Federal Deposit Insurance Corporation (FDIC) Inspector General Jon T. Rymer said, “The FDIC is tasked with liquidating the assets of failed banks such as Omni. Therefore, the FDIC OIG aggressively investigates and prosecutes fraudulent activities that undermine the integrity of the financial services system and impede the FDIC’s efforts to maximize recoveries. We are pleased to have partnered with our law enforcement colleagues in bringing about these successful actions today.”

Christy Romero, SIGTARP Acting Special Inspector General said, “Today’s sentencing of Delroy Oliver Davy signals that those individuals who exploit the mortgage lending industry will be held accountable for their actions. For four years, Davy took advantage of several banks, banks that later failed as part of the financial crisis, by executing a fraudulent scheme to obtain millions of dollars in mortgage loans in the names of borrowers who received neither the property nor the loan. Davy is yet another example of a person who preyed on the vulnerability of people during the financial crisis and that SIGTARP is committed to holding accountable.”

HUD Acting Inspector General Michael P. Stephens said, “Mortgage fraud and white collar crimes strike at the economic heart of the American system. To the extent that we can uncover and prosecute these crimes, it is to everyone’s benefit, and with the support of the people and working together, law enforcement will continue to make gains in the fight against these criminals.”

Martin D. Phanco, Postal Inspector in Charge of the Atlanta Division, said, “It is a difficult task to follow the circuitous paper trail of complex white collar crimes. Our investigators, working with the other federal agencies in this case, found hard evidence behind one of our area’s most significant bank failures, and has meticulously gathered that evidence which has resulted in the court actions today. A failed bank has ripple effects on the community, and hopefully these prosecutions will send a powerful message to those who might consider such fraud.”

This investigation is part of President Barack Obama’s Financial Fraud Enforcement Task Force. President Obama established the interagency Financial Fraud Enforcement Task Force to wage an aggressive, coordinated and proactive effort to investigate and prosecute financial crimes. The task force includes representatives from a broad range of federal agencies, regulatory authorities, inspectors general, and state and local law enforcement who, working together, bring to bear a powerful array of criminal and civil enforcement resources. The task force is working to improve efforts across the federal executive branch, and with state and local partners, to investigate and prosecute significant financial crimes, ensure just and effective punishment for those who perpetrate financial crimes, combat discrimination in the lending and financial markets, and recover proceeds for victims of! financial crimes.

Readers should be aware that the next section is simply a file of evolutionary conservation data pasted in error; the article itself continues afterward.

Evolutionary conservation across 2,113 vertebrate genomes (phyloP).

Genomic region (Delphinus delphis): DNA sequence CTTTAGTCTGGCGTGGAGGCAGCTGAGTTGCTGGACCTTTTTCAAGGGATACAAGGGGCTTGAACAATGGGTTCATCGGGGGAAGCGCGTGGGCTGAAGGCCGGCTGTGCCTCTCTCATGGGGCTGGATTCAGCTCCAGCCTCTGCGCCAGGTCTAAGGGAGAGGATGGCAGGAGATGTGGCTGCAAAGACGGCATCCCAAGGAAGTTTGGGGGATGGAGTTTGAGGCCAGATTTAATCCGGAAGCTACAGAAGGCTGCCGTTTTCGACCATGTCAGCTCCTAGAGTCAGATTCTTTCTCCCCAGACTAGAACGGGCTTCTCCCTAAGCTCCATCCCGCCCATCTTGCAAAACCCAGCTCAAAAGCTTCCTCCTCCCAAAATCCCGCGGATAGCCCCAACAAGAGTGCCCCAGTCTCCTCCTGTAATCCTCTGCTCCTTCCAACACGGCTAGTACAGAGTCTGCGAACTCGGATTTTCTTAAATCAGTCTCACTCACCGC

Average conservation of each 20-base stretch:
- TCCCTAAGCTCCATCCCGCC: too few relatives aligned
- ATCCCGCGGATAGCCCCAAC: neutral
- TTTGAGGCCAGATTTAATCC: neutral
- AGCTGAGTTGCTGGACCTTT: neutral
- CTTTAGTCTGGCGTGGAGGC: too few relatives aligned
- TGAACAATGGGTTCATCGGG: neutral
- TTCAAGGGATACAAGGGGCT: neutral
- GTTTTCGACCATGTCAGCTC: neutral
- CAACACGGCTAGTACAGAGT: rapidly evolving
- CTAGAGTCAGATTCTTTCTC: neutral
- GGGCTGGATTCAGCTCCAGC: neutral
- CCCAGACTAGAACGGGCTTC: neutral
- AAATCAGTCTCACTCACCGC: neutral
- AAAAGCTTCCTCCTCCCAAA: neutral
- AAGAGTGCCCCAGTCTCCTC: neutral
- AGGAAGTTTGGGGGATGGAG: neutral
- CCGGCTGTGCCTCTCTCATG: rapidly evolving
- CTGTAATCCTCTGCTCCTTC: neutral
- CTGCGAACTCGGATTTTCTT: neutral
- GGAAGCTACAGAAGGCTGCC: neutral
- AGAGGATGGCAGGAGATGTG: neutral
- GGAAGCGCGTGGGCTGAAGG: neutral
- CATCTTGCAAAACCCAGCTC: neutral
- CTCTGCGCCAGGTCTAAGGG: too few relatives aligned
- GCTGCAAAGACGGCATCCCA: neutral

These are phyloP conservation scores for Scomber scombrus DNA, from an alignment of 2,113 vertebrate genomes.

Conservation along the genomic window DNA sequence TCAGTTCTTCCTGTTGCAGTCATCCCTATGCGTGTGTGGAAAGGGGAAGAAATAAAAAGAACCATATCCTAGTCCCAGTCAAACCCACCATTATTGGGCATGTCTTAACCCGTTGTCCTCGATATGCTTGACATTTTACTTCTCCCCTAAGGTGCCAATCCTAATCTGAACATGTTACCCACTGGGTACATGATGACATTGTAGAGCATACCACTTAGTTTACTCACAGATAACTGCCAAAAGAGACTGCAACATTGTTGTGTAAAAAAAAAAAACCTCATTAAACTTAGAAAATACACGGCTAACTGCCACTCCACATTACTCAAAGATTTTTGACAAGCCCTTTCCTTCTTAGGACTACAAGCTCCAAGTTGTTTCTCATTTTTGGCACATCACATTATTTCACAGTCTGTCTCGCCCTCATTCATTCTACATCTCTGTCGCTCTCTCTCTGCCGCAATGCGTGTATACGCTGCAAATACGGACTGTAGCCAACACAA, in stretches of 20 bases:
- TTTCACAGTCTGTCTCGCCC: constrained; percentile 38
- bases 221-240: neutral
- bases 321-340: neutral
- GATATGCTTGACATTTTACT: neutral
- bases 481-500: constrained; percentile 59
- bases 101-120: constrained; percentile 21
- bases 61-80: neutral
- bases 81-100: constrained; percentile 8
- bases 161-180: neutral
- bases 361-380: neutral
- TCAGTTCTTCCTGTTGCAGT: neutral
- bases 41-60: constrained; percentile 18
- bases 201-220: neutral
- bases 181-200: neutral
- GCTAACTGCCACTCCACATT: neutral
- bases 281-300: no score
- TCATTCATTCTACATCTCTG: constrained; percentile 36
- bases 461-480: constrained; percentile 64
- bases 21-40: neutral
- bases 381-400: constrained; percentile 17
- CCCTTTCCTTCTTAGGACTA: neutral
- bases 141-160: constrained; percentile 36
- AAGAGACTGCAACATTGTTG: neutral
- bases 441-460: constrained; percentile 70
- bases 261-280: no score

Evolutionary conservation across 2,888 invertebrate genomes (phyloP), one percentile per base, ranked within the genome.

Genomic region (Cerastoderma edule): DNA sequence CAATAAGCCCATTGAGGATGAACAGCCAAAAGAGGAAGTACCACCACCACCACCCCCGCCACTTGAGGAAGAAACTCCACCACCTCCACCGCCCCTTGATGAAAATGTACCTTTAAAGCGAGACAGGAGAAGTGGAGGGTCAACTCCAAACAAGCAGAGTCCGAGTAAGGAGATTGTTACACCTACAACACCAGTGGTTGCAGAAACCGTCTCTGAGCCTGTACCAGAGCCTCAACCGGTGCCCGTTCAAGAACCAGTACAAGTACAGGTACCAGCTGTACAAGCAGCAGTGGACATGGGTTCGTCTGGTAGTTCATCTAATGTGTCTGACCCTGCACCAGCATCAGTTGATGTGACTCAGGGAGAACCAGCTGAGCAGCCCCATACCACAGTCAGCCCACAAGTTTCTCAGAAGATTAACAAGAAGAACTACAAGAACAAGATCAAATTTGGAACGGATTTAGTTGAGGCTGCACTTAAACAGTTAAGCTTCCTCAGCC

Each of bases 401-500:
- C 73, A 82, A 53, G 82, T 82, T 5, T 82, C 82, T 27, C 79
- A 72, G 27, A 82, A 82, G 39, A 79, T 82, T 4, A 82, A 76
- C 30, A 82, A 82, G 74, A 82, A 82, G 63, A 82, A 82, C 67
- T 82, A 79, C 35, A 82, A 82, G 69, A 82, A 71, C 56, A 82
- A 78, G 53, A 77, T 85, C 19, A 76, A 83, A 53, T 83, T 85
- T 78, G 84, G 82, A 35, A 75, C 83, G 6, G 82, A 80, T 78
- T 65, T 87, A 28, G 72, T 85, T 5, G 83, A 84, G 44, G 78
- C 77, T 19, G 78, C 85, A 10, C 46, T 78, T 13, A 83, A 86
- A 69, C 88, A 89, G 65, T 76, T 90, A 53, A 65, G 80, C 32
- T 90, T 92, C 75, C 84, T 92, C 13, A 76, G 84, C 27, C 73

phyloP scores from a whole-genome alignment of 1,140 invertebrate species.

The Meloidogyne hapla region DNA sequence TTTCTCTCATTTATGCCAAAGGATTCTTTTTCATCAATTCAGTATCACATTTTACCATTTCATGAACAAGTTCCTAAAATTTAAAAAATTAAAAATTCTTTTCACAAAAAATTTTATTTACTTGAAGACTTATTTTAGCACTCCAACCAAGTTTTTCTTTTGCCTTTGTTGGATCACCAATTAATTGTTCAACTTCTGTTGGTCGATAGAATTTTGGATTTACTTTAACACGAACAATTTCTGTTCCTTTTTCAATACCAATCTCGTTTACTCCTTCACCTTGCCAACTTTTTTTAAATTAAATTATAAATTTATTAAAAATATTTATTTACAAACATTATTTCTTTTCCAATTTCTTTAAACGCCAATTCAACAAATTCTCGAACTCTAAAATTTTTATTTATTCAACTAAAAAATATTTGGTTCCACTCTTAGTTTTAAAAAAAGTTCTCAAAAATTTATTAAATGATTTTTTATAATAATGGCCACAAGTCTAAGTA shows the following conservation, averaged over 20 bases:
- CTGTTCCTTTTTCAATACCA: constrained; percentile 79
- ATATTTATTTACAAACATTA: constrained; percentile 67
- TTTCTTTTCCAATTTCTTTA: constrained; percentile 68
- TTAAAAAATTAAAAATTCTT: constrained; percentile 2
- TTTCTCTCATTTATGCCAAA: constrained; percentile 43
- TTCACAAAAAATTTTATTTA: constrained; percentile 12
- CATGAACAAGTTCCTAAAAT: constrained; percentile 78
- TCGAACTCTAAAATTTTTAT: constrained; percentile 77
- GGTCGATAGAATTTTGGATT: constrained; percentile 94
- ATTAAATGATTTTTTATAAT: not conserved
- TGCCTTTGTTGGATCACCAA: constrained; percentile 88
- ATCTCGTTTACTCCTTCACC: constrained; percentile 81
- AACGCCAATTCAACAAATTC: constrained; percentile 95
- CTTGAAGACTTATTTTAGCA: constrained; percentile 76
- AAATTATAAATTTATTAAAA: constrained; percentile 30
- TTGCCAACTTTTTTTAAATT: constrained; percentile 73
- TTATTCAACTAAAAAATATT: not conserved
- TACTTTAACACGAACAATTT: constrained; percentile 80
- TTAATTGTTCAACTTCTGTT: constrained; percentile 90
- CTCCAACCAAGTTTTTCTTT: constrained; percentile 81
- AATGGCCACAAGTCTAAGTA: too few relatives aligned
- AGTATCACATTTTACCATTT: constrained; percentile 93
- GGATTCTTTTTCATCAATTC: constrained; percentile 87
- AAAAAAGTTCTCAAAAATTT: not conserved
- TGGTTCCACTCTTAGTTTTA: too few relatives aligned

Assistant United States Attorneys Gale McKenzie and Christopher Bly prosecuted the case.

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Allison Tussey

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3 responses to Man Gets 14 Years for Bank Fraud

  1. Thanks for highlighting this ongoing problem in our society. However, the dilemma is even worse than you stated. Number of people already found guilty of the crime yet there still individuals doing it. The cases you presented should serve as an example to others, so that others will not follow their steps.

  2. very good work on the part of the investigators. I know that it is not always as simple as it looks to convict white color crimes. Good job.

  3. Very satisfying to see so many who are the root cause of this financial meltdown are getting their due. These law enforcement activities send a clear message that defrauding banks isn’t a joke.